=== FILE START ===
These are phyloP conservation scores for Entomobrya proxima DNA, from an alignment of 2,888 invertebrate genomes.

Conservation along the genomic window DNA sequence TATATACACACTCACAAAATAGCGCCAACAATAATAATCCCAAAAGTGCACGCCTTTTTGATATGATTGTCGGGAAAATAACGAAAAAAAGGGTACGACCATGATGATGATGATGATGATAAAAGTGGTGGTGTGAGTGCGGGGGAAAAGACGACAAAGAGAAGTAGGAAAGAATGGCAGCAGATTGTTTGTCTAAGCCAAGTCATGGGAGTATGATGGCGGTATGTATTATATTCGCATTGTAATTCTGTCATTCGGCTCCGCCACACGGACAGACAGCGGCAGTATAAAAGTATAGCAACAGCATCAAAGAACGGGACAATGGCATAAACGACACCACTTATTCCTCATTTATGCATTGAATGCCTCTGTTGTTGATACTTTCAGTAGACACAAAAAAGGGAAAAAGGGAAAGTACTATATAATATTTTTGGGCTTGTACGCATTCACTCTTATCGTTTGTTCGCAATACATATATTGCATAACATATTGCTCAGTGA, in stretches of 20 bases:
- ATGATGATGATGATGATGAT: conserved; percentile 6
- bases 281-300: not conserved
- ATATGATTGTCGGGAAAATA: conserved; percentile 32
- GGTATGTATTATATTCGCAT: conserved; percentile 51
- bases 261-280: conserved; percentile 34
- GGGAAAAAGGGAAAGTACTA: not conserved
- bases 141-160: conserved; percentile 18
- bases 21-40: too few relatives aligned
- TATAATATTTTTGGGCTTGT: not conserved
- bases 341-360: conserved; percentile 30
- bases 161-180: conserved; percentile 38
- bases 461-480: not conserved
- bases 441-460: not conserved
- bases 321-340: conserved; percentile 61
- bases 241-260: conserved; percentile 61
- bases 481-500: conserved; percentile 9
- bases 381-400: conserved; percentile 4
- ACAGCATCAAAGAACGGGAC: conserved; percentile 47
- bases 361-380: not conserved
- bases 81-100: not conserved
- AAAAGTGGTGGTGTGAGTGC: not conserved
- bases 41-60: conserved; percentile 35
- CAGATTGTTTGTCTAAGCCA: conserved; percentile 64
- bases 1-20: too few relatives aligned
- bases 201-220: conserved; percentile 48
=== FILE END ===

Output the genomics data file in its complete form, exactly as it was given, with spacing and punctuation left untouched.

These are phyloP conservation scores for Entomobrya proxima DNA, from an alignment of 2,888 invertebrate genomes.

Conservation along the genomic window DNA sequence TATATACACACTCACAAAATAGCGCCAACAATAATAATCCCAAAAGTGCACGCCTTTTTGATATGATTGTCGGGAAAATAACGAAAAAAAGGGTACGACCATGATGATGATGATGATGATAAAAGTGGTGGTGTGAGTGCGGGGGAAAAGACGACAAAGAGAAGTAGGAAAGAATGGCAGCAGATTGTTTGTCTAAGCCAAGTCATGGGAGTATGATGGCGGTATGTATTATATTCGCATTGTAATTCTGTCATTCGGCTCCGCCACACGGACAGACAGCGGCAGTATAAAAGTATAGCAACAGCATCAAAGAACGGGACAATGGCATAAACGACACCACTTATTCCTCATTTATGCATTGAATGCCTCTGTTGTTGATACTTTCAGTAGACACAAAAAAGGGAAAAAGGGAAAGTACTATATAATATTTTTGGGCTTGTACGCATTCACTCTTATCGTTTGTTCGCAATACATATATTGCATAACATATTGCTCAGTGA, in stretches of 20 bases:
- ATGATGATGATGATGATGAT: conserved; percentile 6
- bases 281-300: not conserved
- ATATGATTGTCGGGAAAATA: conserved; percentile 32
- GGTATGTATTATATTCGCAT: conserved; percentile 51
- bases 261-280: conserved; percentile 34
- GGGAAAAAGGGAAAGTACTA: not conserved
- bases 141-160: conserved; percentile 18
- bases 21-40: too few relatives aligned
- TATAATATTTTTGGGCTTGT: not conserved
- bases 341-360: conserved; percentile 30
- bases 161-180: conserved; percentile 38
- bases 461-480: not conserved
- bases 441-460: not conserved
- bases 321-340: conserved; percentile 61
- bases 241-260: conserved; percentile 61
- bases 481-500: conserved; percentile 9
- bases 381-400: conserved; percentile 4
- ACAGCATCAAAGAACGGGAC: conserved; percentile 47
- bases 361-380: not conserved
- bases 81-100: not conserved
- AAAAGTGGTGGTGTGAGTGC: not conserved
- bases 41-60: conserved; percentile 35
- CAGATTGTTTGTCTAAGCCA: conserved; percentile 64
- bases 1-20: too few relatives aligned
- bases 201-220: conserved; percentile 48